But a piece to this story is missing–an enormous one.
We have little idea, apart from the crops and human pathogens, what else was on those ships. What we do know is that the ships were likely to have been teeming with thousands of other species, that were incidentally transferred across a great continental divide. How do we know this? A ship is like a kind of house, except one that is far more densely inhabited than a house (density of sailors?), far less concerned with human hygiene, and far more packed with food stores, fuel for cooking fires, and potable drink needed for a long voyage across the sea. We know this, as we also now know, thanks to research in the last year, that the average home, a home with far less food than a ship (and far cleaner) contains tens of thousands of species of bacteria, thousands of species of fungi, and hundreds of species of insects and other animals. Our goal is to reconstruct, as best we can, the list of all of these species likely to have traveled with Columbus (and with subsequent conquistadors).
How will we achieve our goal? Our first step will be to ascertain the origin of the materials on Columbus’s ships. The food. The wood. The sails. And everything else, to the best of our ability, based on ships’ logs, historical documentation and other surviving sources. Our second step will be to consider the species likely to have traveled in or on such substrates. If we know, for example, where the timber used for firewood or spars was loaded onto the ship, we should be able to generate a list of wood-dwelling species with the potential to be spread. In some cases, this work will be aided by existing efforts. Archaeological studies, for instance, have shown that more than fifty species of European insects had already arrived at the colonial English settlement at Massachusetts Bay by 1640. Those insects had to have traveled on ships to the New World.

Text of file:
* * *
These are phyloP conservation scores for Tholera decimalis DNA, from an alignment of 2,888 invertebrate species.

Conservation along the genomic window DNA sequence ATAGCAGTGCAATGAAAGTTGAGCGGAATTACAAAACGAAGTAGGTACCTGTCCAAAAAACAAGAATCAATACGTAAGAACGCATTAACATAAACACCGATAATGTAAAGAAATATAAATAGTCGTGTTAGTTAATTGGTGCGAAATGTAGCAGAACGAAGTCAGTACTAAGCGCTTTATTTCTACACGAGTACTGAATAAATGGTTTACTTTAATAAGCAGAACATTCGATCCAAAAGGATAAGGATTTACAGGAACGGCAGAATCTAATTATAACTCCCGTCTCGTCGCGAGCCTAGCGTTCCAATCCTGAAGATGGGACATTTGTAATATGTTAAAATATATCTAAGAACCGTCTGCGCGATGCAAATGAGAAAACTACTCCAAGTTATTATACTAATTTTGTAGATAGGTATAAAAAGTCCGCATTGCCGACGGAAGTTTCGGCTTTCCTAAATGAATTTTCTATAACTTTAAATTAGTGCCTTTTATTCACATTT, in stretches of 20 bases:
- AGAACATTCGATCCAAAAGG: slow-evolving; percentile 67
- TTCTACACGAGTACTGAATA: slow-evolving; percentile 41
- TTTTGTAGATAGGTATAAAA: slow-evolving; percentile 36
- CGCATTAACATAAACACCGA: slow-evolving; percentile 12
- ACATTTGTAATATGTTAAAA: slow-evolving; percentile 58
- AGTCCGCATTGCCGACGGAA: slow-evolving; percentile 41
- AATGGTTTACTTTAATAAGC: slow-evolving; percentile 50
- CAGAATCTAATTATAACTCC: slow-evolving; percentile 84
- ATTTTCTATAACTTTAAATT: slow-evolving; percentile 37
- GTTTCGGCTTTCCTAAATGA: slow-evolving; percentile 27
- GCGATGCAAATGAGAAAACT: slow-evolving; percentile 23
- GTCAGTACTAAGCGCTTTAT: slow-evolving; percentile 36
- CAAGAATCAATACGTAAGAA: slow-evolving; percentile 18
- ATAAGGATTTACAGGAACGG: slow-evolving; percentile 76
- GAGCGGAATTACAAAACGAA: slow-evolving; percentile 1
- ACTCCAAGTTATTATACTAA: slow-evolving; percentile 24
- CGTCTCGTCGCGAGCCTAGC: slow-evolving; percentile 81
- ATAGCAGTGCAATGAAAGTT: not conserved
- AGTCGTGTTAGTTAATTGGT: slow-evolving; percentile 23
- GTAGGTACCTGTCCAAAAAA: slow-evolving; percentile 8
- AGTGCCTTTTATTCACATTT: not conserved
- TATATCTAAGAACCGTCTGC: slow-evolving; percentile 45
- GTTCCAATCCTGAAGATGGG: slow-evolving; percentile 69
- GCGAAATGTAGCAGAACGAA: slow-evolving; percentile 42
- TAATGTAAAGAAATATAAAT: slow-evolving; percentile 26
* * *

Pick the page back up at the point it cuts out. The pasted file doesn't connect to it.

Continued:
Our second step, though it won’t happen tomorrow, it may frankly be five years away, will be to empirically study archaeological sites, ship remains, and other physical vestiges of the voyages that the conquistadors took in order to understand their lives on these ships. Two things make such work possible. One is that small species are seldom considered at archaeological sites. A second is that new molecular approaches now allow us to find DNA from species in archaeological remains that were never considered when they were first studied. It is possible now, for example, to take core samples of bogs near early settlement sites, and reconstruct which species were represented in those bogs through time based on their DNA content. We are in discussions now to do just that.
For now though, the fist step is to rediscover the origin of the materials used to construct the ships and their cargo from historical documents. Ben Chapman is leading this effort, but with the collaboration of experts in marine species likely to have been incidentally brought onto the ship itself (Ben Reading, Scott Salger, Craig Layman), salt (Stephanie Matthews, Michelle Musante, Zak), wine and the species used to make it (Jose Bruno Barcena), insects associated with decomposition (Mary Jane Epps), household/shiphold microbes (Anne Madden), household insects (Matt Bertone, Michelle Trautwein) and others. Our effort is inclusive, a work of passion and fun rather than of competition and exclusion, which is to say that if you would like to be involved in our project, or have ideas about what we are missing, send us an email.
Meanwhile, as you walk through the dust in your home, dust filled with thousands of species, you might wonder which came from Europe and which species changed the life around you, what you breathe in, what you eat, and maybe even you.
 The other half, of course, focused on Jefferson. And the generals who lost the Civil War. :-)